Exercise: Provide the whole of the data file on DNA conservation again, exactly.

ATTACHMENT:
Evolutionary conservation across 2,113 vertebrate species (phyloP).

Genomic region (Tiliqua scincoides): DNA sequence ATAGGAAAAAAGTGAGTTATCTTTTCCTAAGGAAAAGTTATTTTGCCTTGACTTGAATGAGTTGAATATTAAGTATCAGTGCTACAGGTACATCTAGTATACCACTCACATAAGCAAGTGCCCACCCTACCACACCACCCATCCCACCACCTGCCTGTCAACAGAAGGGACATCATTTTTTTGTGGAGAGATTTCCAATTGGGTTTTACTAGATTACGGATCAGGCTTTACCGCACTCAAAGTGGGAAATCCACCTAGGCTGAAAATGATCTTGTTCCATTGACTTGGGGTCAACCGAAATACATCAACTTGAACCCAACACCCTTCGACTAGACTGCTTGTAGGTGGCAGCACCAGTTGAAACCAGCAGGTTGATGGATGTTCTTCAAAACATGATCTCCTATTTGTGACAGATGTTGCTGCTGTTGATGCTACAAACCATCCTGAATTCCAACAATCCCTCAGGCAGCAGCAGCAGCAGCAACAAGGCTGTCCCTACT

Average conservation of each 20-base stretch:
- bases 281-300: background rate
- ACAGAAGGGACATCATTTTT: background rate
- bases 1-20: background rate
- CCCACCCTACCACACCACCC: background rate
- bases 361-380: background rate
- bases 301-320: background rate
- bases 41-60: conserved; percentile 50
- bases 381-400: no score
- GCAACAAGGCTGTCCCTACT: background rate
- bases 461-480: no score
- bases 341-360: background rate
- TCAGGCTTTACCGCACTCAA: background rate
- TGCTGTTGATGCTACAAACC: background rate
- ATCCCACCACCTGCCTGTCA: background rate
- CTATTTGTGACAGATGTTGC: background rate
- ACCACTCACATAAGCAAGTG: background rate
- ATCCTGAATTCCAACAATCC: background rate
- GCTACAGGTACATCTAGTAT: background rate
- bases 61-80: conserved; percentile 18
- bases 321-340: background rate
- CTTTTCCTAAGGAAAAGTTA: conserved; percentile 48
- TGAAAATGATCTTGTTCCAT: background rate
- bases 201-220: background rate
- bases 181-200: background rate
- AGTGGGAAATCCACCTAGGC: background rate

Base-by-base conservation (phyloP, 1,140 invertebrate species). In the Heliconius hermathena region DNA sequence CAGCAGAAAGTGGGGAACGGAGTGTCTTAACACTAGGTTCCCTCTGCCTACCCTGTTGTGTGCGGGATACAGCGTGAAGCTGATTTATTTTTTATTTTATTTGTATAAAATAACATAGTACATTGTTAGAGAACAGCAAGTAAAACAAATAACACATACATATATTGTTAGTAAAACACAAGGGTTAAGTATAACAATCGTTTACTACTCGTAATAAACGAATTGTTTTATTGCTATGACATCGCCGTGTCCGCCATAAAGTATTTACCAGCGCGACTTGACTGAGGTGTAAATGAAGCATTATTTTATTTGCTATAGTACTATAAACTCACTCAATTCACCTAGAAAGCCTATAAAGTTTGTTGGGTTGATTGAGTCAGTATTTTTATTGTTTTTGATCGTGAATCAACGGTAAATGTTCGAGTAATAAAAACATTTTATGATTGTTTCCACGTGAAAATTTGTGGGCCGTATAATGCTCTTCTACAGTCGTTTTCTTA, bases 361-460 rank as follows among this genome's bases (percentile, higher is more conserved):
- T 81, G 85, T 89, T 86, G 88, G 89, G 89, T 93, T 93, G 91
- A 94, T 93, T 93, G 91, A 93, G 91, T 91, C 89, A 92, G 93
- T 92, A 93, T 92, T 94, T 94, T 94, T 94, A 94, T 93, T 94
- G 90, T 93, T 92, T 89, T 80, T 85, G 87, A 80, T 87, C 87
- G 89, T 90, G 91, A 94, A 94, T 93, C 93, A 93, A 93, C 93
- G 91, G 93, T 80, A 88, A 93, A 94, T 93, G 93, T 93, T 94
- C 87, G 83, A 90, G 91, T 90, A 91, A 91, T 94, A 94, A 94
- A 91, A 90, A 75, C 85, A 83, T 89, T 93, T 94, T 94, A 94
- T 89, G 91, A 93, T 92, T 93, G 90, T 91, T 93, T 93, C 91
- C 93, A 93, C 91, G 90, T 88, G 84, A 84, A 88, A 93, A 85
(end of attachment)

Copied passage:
Evolutionary conservation across 2,113 vertebrate species (phyloP).

Genomic region (Tiliqua scincoides): DNA sequence ATAGGAAAAAAGTGAGTTATCTTTTCCTAAGGAAAAGTTATTTTGCCTTGACTTGAATGAGTTGAATATTAAGTATCAGTGCTACAGGTACATCTAGTATACCACTCACATAAGCAAGTGCCCACCCTACCACACCACCCATCCCACCACCTGCCTGTCAACAGAAGGGACATCATTTTTTTGTGGAGAGATTTCCAATTGGGTTTTACTAGATTACGGATCAGGCTTTACCGCACTCAAAGTGGGAAATCCACCTAGGCTGAAAATGATCTTGTTCCATTGACTTGGGGTCAACCGAAATACATCAACTTGAACCCAACACCCTTCGACTAGACTGCTTGTAGGTGGCAGCACCAGTTGAAACCAGCAGGTTGATGGATGTTCTTCAAAACATGATCTCCTATTTGTGACAGATGTTGCTGCTGTTGATGCTACAAACCATCCTGAATTCCAACAATCCCTCAGGCAGCAGCAGCAGCAGCAACAAGGCTGTCCCTACT

Average conservation of each 20-base stretch:
- bases 281-300: background rate
- ACAGAAGGGACATCATTTTT: background rate
- bases 1-20: background rate
- CCCACCCTACCACACCACCC: background rate
- bases 361-380: background rate
- bases 301-320: background rate
- bases 41-60: conserved; percentile 50
- bases 381-400: no score
- GCAACAAGGCTGTCCCTACT: background rate
- bases 461-480: no score
- bases 341-360: background rate
- TCAGGCTTTACCGCACTCAA: background rate
- TGCTGTTGATGCTACAAACC: background rate
- ATCCCACCACCTGCCTGTCA: background rate
- CTATTTGTGACAGATGTTGC: background rate
- ACCACTCACATAAGCAAGTG: background rate
- ATCCTGAATTCCAACAATCC: background rate
- GCTACAGGTACATCTAGTAT: background rate
- bases 61-80: conserved; percentile 18
- bases 321-340: background rate
- CTTTTCCTAAGGAAAAGTTA: conserved; percentile 48
- TGAAAATGATCTTGTTCCAT: background rate
- bases 201-220: background rate
- bases 181-200: background rate
- AGTGGGAAATCCACCTAGGC: background rate

Base-by-base conservation (phyloP, 1,140 invertebrate species). In the Heliconius hermathena region DNA sequence CAGCAGAAAGTGGGGAACGGAGTGTCTTAACACTAGGTTCCCTCTGCCTACCCTGTTGTGTGCGGGATACAGCGTGAAGCTGATTTATTTTTTATTTTATTTGTATAAAATAACATAGTACATTGTTAGAGAACAGCAAGTAAAACAAATAACACATACATATATTGTTAGTAAAACACAAGGGTTAAGTATAACAATCGTTTACTACTCGTAATAAACGAATTGTTTTATTGCTATGACATCGCCGTGTCCGCCATAAAGTATTTACCAGCGCGACTTGACTGAGGTGTAAATGAAGCATTATTTTATTTGCTATAGTACTATAAACTCACTCAATTCACCTAGAAAGCCTATAAAGTTTGTTGGGTTGATTGAGTCAGTATTTTTATTGTTTTTGATCGTGAATCAACGGTAAATGTTCGAGTAATAAAAACATTTTATGATTGTTTCCACGTGAAAATTTGTGGGCCGTATAATGCTCTTCTACAGTCGTTTTCTTA, bases 361-460 rank as follows among this genome's bases (percentile, higher is more conserved):
- T 81, G 85, T 89, T 86, G 88, G 89, G 89, T 93, T 93, G 91
- A 94, T 93, T 93, G 91, A 93, G 91, T 91, C 89, A 92, G 93
- T 92, A 93, T 92, T 94, T 94, T 94, T 94, A 94, T 93, T 94
- G 90, T 93, T 92, T 89, T 80, T 85, G 87, A 80, T 87, C 87
- G 89, T 90, G 91, A 94, A 94, T 93, C 93, A 93, A 93, C 93
- G 91, G 93, T 80, A 88, A 93, A 94, T 93, G 93, T 93, T 94
- C 87, G 83, A 90, G 91, T 90, A 91, A 91, T 94, A 94, A 94
- A 91, A 90, A 75, C 85, A 83, T 89, T 93, T 94, T 94, A 94
- T 89, G 91, A 93, T 92, T 93, G 90, T 91, T 93, T 93, C 91
- C 93, A 93, C 91, G 90, T 88, G 84, A 84, A 88, A 93, A 85